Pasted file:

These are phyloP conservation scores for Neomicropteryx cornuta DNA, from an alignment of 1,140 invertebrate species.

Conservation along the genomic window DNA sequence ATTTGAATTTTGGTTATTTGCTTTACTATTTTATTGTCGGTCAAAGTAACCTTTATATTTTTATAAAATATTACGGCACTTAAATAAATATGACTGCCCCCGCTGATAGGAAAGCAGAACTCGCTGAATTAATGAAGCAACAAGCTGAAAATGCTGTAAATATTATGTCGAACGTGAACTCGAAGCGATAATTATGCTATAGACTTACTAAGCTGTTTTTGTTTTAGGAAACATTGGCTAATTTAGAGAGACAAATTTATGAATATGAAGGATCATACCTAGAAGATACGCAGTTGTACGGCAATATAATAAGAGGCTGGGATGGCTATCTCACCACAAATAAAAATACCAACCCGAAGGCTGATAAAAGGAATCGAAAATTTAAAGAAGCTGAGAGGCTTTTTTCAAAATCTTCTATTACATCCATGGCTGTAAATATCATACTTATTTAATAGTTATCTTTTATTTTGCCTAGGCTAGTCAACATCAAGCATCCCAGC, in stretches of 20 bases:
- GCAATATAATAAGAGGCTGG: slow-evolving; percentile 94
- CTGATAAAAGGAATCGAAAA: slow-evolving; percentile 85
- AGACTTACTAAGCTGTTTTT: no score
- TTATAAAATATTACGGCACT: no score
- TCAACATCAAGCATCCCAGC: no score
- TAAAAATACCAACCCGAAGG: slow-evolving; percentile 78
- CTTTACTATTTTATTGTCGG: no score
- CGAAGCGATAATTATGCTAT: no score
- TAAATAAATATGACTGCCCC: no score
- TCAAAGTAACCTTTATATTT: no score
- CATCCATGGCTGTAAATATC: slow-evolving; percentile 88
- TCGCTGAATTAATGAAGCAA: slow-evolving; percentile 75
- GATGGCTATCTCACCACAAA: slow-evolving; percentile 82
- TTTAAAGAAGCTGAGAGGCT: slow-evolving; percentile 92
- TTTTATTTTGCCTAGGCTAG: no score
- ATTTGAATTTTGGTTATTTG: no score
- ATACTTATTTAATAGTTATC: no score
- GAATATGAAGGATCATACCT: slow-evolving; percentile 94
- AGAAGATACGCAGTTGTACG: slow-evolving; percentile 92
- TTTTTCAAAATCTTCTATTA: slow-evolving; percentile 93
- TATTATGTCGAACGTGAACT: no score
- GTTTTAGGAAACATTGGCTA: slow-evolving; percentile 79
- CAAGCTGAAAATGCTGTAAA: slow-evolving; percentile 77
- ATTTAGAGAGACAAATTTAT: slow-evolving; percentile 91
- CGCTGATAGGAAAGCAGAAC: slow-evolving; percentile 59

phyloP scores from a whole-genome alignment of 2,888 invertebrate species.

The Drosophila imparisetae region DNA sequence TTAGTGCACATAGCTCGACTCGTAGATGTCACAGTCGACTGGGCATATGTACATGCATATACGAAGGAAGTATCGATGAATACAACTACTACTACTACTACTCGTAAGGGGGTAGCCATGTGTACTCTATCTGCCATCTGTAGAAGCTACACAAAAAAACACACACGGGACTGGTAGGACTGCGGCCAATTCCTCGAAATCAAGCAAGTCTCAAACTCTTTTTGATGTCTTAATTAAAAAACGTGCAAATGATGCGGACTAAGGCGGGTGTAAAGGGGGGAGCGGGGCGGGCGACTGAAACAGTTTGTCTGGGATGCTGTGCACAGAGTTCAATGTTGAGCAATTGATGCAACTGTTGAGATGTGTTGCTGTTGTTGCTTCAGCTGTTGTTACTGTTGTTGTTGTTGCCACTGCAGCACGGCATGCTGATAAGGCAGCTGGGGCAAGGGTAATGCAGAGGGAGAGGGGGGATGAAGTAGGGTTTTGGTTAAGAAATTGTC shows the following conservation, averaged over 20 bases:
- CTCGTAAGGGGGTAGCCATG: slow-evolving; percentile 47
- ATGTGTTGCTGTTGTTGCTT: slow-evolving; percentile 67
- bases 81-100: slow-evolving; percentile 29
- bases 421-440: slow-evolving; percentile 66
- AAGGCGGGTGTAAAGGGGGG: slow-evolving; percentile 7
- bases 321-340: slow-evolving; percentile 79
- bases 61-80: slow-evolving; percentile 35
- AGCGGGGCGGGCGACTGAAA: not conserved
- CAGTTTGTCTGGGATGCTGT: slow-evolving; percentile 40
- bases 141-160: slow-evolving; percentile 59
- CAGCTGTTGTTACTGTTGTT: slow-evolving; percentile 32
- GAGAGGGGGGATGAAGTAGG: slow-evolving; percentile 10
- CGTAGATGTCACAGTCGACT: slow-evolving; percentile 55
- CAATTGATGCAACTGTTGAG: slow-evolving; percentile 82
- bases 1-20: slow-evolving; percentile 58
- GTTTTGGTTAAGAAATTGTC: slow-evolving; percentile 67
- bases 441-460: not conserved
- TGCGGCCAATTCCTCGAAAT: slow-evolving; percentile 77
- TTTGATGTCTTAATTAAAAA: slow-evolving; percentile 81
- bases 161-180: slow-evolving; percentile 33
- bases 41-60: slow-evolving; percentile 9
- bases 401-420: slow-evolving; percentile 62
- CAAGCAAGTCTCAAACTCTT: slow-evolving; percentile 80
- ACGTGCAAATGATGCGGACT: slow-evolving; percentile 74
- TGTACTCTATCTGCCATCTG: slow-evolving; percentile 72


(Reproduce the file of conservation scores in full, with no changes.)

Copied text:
These are phyloP conservation scores for Neomicropteryx cornuta DNA, from an alignment of 1,140 invertebrate species.

Conservation along the genomic window DNA sequence ATTTGAATTTTGGTTATTTGCTTTACTATTTTATTGTCGGTCAAAGTAACCTTTATATTTTTATAAAATATTACGGCACTTAAATAAATATGACTGCCCCCGCTGATAGGAAAGCAGAACTCGCTGAATTAATGAAGCAACAAGCTGAAAATGCTGTAAATATTATGTCGAACGTGAACTCGAAGCGATAATTATGCTATAGACTTACTAAGCTGTTTTTGTTTTAGGAAACATTGGCTAATTTAGAGAGACAAATTTATGAATATGAAGGATCATACCTAGAAGATACGCAGTTGTACGGCAATATAATAAGAGGCTGGGATGGCTATCTCACCACAAATAAAAATACCAACCCGAAGGCTGATAAAAGGAATCGAAAATTTAAAGAAGCTGAGAGGCTTTTTTCAAAATCTTCTATTACATCCATGGCTGTAAATATCATACTTATTTAATAGTTATCTTTTATTTTGCCTAGGCTAGTCAACATCAAGCATCCCAGC, in stretches of 20 bases:
- GCAATATAATAAGAGGCTGG: slow-evolving; percentile 94
- CTGATAAAAGGAATCGAAAA: slow-evolving; percentile 85
- AGACTTACTAAGCTGTTTTT: no score
- TTATAAAATATTACGGCACT: no score
- TCAACATCAAGCATCCCAGC: no score
- TAAAAATACCAACCCGAAGG: slow-evolving; percentile 78
- CTTTACTATTTTATTGTCGG: no score
- CGAAGCGATAATTATGCTAT: no score
- TAAATAAATATGACTGCCCC: no score
- TCAAAGTAACCTTTATATTT: no score
- CATCCATGGCTGTAAATATC: slow-evolving; percentile 88
- TCGCTGAATTAATGAAGCAA: slow-evolving; percentile 75
- GATGGCTATCTCACCACAAA: slow-evolving; percentile 82
- TTTAAAGAAGCTGAGAGGCT: slow-evolving; percentile 92
- TTTTATTTTGCCTAGGCTAG: no score
- ATTTGAATTTTGGTTATTTG: no score
- ATACTTATTTAATAGTTATC: no score
- GAATATGAAGGATCATACCT: slow-evolving; percentile 94
- AGAAGATACGCAGTTGTACG: slow-evolving; percentile 92
- TTTTTCAAAATCTTCTATTA: slow-evolving; percentile 93
- TATTATGTCGAACGTGAACT: no score
- GTTTTAGGAAACATTGGCTA: slow-evolving; percentile 79
- CAAGCTGAAAATGCTGTAAA: slow-evolving; percentile 77
- ATTTAGAGAGACAAATTTAT: slow-evolving; percentile 91
- CGCTGATAGGAAAGCAGAAC: slow-evolving; percentile 59

phyloP scores from a whole-genome alignment of 2,888 invertebrate species.

The Drosophila imparisetae region DNA sequence TTAGTGCACATAGCTCGACTCGTAGATGTCACAGTCGACTGGGCATATGTACATGCATATACGAAGGAAGTATCGATGAATACAACTACTACTACTACTACTCGTAAGGGGGTAGCCATGTGTACTCTATCTGCCATCTGTAGAAGCTACACAAAAAAACACACACGGGACTGGTAGGACTGCGGCCAATTCCTCGAAATCAAGCAAGTCTCAAACTCTTTTTGATGTCTTAATTAAAAAACGTGCAAATGATGCGGACTAAGGCGGGTGTAAAGGGGGGAGCGGGGCGGGCGACTGAAACAGTTTGTCTGGGATGCTGTGCACAGAGTTCAATGTTGAGCAATTGATGCAACTGTTGAGATGTGTTGCTGTTGTTGCTTCAGCTGTTGTTACTGTTGTTGTTGTTGCCACTGCAGCACGGCATGCTGATAAGGCAGCTGGGGCAAGGGTAATGCAGAGGGAGAGGGGGGATGAAGTAGGGTTTTGGTTAAGAAATTGTC shows the following conservation, averaged over 20 bases:
- CTCGTAAGGGGGTAGCCATG: slow-evolving; percentile 47
- ATGTGTTGCTGTTGTTGCTT: slow-evolving; percentile 67
- bases 81-100: slow-evolving; percentile 29
- bases 421-440: slow-evolving; percentile 66
- AAGGCGGGTGTAAAGGGGGG: slow-evolving; percentile 7
- bases 321-340: slow-evolving; percentile 79
- bases 61-80: slow-evolving; percentile 35
- AGCGGGGCGGGCGACTGAAA: not conserved
- CAGTTTGTCTGGGATGCTGT: slow-evolving; percentile 40
- bases 141-160: slow-evolving; percentile 59
- CAGCTGTTGTTACTGTTGTT: slow-evolving; percentile 32
- GAGAGGGGGGATGAAGTAGG: slow-evolving; percentile 10
- CGTAGATGTCACAGTCGACT: slow-evolving; percentile 55
- CAATTGATGCAACTGTTGAG: slow-evolving; percentile 82
- bases 1-20: slow-evolving; percentile 58
- GTTTTGGTTAAGAAATTGTC: slow-evolving; percentile 67
- bases 441-460: not conserved
- TGCGGCCAATTCCTCGAAAT: slow-evolving; percentile 77
- TTTGATGTCTTAATTAAAAA: slow-evolving; percentile 81
- bases 161-180: slow-evolving; percentile 33
- bases 41-60: slow-evolving; percentile 9
- bases 401-420: slow-evolving; percentile 62
- CAAGCAAGTCTCAAACTCTT: slow-evolving; percentile 80
- ACGTGCAAATGATGCGGACT: slow-evolving; percentile 74
- TGTACTCTATCTGCCATCTG: slow-evolving; percentile 72